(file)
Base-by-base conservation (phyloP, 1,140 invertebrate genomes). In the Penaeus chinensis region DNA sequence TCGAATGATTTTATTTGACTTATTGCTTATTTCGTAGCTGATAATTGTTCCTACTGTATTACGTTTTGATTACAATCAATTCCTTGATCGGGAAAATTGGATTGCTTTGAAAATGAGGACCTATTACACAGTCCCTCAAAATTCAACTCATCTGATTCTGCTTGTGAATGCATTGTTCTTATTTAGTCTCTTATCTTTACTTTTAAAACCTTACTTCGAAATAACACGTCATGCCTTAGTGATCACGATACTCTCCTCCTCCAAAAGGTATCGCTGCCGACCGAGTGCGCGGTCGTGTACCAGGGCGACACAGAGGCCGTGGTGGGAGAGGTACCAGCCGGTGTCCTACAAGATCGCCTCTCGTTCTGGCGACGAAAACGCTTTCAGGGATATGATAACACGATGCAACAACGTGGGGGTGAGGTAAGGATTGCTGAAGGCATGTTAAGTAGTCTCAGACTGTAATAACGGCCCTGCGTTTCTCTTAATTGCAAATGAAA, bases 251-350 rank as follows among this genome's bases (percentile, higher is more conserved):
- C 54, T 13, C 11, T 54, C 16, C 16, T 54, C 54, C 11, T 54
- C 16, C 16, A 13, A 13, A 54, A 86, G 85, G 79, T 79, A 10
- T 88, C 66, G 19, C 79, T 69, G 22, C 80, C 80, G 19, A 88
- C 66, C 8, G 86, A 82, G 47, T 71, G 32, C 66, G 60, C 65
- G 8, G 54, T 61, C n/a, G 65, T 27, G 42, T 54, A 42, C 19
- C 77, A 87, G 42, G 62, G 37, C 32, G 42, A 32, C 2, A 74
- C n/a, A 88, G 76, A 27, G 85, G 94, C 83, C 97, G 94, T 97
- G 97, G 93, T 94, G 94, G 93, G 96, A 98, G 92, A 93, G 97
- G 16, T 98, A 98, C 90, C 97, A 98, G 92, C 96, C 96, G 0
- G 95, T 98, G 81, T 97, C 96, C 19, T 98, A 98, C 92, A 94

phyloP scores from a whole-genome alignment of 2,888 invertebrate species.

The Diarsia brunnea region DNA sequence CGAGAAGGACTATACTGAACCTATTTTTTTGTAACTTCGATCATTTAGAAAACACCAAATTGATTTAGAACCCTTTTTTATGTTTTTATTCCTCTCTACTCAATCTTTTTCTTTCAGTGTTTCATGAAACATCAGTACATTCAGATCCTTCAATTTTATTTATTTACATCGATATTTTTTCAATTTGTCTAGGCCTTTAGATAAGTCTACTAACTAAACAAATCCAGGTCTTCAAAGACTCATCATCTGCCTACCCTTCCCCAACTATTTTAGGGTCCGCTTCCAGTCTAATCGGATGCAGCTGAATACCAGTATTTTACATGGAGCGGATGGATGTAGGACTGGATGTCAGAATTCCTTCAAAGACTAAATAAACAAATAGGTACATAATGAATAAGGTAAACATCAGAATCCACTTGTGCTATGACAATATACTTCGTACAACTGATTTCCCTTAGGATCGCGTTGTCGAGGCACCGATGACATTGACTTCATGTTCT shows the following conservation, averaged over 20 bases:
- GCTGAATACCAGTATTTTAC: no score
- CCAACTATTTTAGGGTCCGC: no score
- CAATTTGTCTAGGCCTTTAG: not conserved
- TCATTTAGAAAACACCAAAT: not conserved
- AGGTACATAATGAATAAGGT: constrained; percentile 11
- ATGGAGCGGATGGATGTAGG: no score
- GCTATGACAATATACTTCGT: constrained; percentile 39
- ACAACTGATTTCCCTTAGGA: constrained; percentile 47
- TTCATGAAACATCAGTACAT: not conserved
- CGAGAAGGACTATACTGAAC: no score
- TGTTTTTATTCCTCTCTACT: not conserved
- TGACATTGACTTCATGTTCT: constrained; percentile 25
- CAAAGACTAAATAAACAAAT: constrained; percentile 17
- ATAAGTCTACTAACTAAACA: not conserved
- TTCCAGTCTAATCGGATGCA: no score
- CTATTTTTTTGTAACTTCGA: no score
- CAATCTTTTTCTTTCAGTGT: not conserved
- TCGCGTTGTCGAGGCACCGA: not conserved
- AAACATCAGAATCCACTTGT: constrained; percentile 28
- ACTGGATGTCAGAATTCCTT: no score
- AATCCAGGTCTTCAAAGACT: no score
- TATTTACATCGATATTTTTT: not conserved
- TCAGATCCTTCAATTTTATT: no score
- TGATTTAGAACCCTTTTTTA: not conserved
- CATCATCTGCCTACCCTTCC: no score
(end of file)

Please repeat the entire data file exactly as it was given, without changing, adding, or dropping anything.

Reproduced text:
Base-by-base conservation (phyloP, 1,140 invertebrate genomes). In the Penaeus chinensis region DNA sequence TCGAATGATTTTATTTGACTTATTGCTTATTTCGTAGCTGATAATTGTTCCTACTGTATTACGTTTTGATTACAATCAATTCCTTGATCGGGAAAATTGGATTGCTTTGAAAATGAGGACCTATTACACAGTCCCTCAAAATTCAACTCATCTGATTCTGCTTGTGAATGCATTGTTCTTATTTAGTCTCTTATCTTTACTTTTAAAACCTTACTTCGAAATAACACGTCATGCCTTAGTGATCACGATACTCTCCTCCTCCAAAAGGTATCGCTGCCGACCGAGTGCGCGGTCGTGTACCAGGGCGACACAGAGGCCGTGGTGGGAGAGGTACCAGCCGGTGTCCTACAAGATCGCCTCTCGTTCTGGCGACGAAAACGCTTTCAGGGATATGATAACACGATGCAACAACGTGGGGGTGAGGTAAGGATTGCTGAAGGCATGTTAAGTAGTCTCAGACTGTAATAACGGCCCTGCGTTTCTCTTAATTGCAAATGAAA, bases 251-350 rank as follows among this genome's bases (percentile, higher is more conserved):
- C 54, T 13, C 11, T 54, C 16, C 16, T 54, C 54, C 11, T 54
- C 16, C 16, A 13, A 13, A 54, A 86, G 85, G 79, T 79, A 10
- T 88, C 66, G 19, C 79, T 69, G 22, C 80, C 80, G 19, A 88
- C 66, C 8, G 86, A 82, G 47, T 71, G 32, C 66, G 60, C 65
- G 8, G 54, T 61, C n/a, G 65, T 27, G 42, T 54, A 42, C 19
- C 77, A 87, G 42, G 62, G 37, C 32, G 42, A 32, C 2, A 74
- C n/a, A 88, G 76, A 27, G 85, G 94, C 83, C 97, G 94, T 97
- G 97, G 93, T 94, G 94, G 93, G 96, A 98, G 92, A 93, G 97
- G 16, T 98, A 98, C 90, C 97, A 98, G 92, C 96, C 96, G 0
- G 95, T 98, G 81, T 97, C 96, C 19, T 98, A 98, C 92, A 94

phyloP scores from a whole-genome alignment of 2,888 invertebrate species.

The Diarsia brunnea region DNA sequence CGAGAAGGACTATACTGAACCTATTTTTTTGTAACTTCGATCATTTAGAAAACACCAAATTGATTTAGAACCCTTTTTTATGTTTTTATTCCTCTCTACTCAATCTTTTTCTTTCAGTGTTTCATGAAACATCAGTACATTCAGATCCTTCAATTTTATTTATTTACATCGATATTTTTTCAATTTGTCTAGGCCTTTAGATAAGTCTACTAACTAAACAAATCCAGGTCTTCAAAGACTCATCATCTGCCTACCCTTCCCCAACTATTTTAGGGTCCGCTTCCAGTCTAATCGGATGCAGCTGAATACCAGTATTTTACATGGAGCGGATGGATGTAGGACTGGATGTCAGAATTCCTTCAAAGACTAAATAAACAAATAGGTACATAATGAATAAGGTAAACATCAGAATCCACTTGTGCTATGACAATATACTTCGTACAACTGATTTCCCTTAGGATCGCGTTGTCGAGGCACCGATGACATTGACTTCATGTTCT shows the following conservation, averaged over 20 bases:
- GCTGAATACCAGTATTTTAC: no score
- CCAACTATTTTAGGGTCCGC: no score
- CAATTTGTCTAGGCCTTTAG: not conserved
- TCATTTAGAAAACACCAAAT: not conserved
- AGGTACATAATGAATAAGGT: constrained; percentile 11
- ATGGAGCGGATGGATGTAGG: no score
- GCTATGACAATATACTTCGT: constrained; percentile 39
- ACAACTGATTTCCCTTAGGA: constrained; percentile 47
- TTCATGAAACATCAGTACAT: not conserved
- CGAGAAGGACTATACTGAAC: no score
- TGTTTTTATTCCTCTCTACT: not conserved
- TGACATTGACTTCATGTTCT: constrained; percentile 25
- CAAAGACTAAATAAACAAAT: constrained; percentile 17
- ATAAGTCTACTAACTAAACA: not conserved
- TTCCAGTCTAATCGGATGCA: no score
- CTATTTTTTTGTAACTTCGA: no score
- CAATCTTTTTCTTTCAGTGT: not conserved
- TCGCGTTGTCGAGGCACCGA: not conserved
- AAACATCAGAATCCACTTGT: constrained; percentile 28
- ACTGGATGTCAGAATTCCTT: no score
- AATCCAGGTCTTCAAAGACT: no score
- TATTTACATCGATATTTTTT: not conserved
- TCAGATCCTTCAATTTTATT: no score
- TGATTTAGAACCCTTTTTTA: not conserved
- CATCATCTGCCTACCCTTCC: no score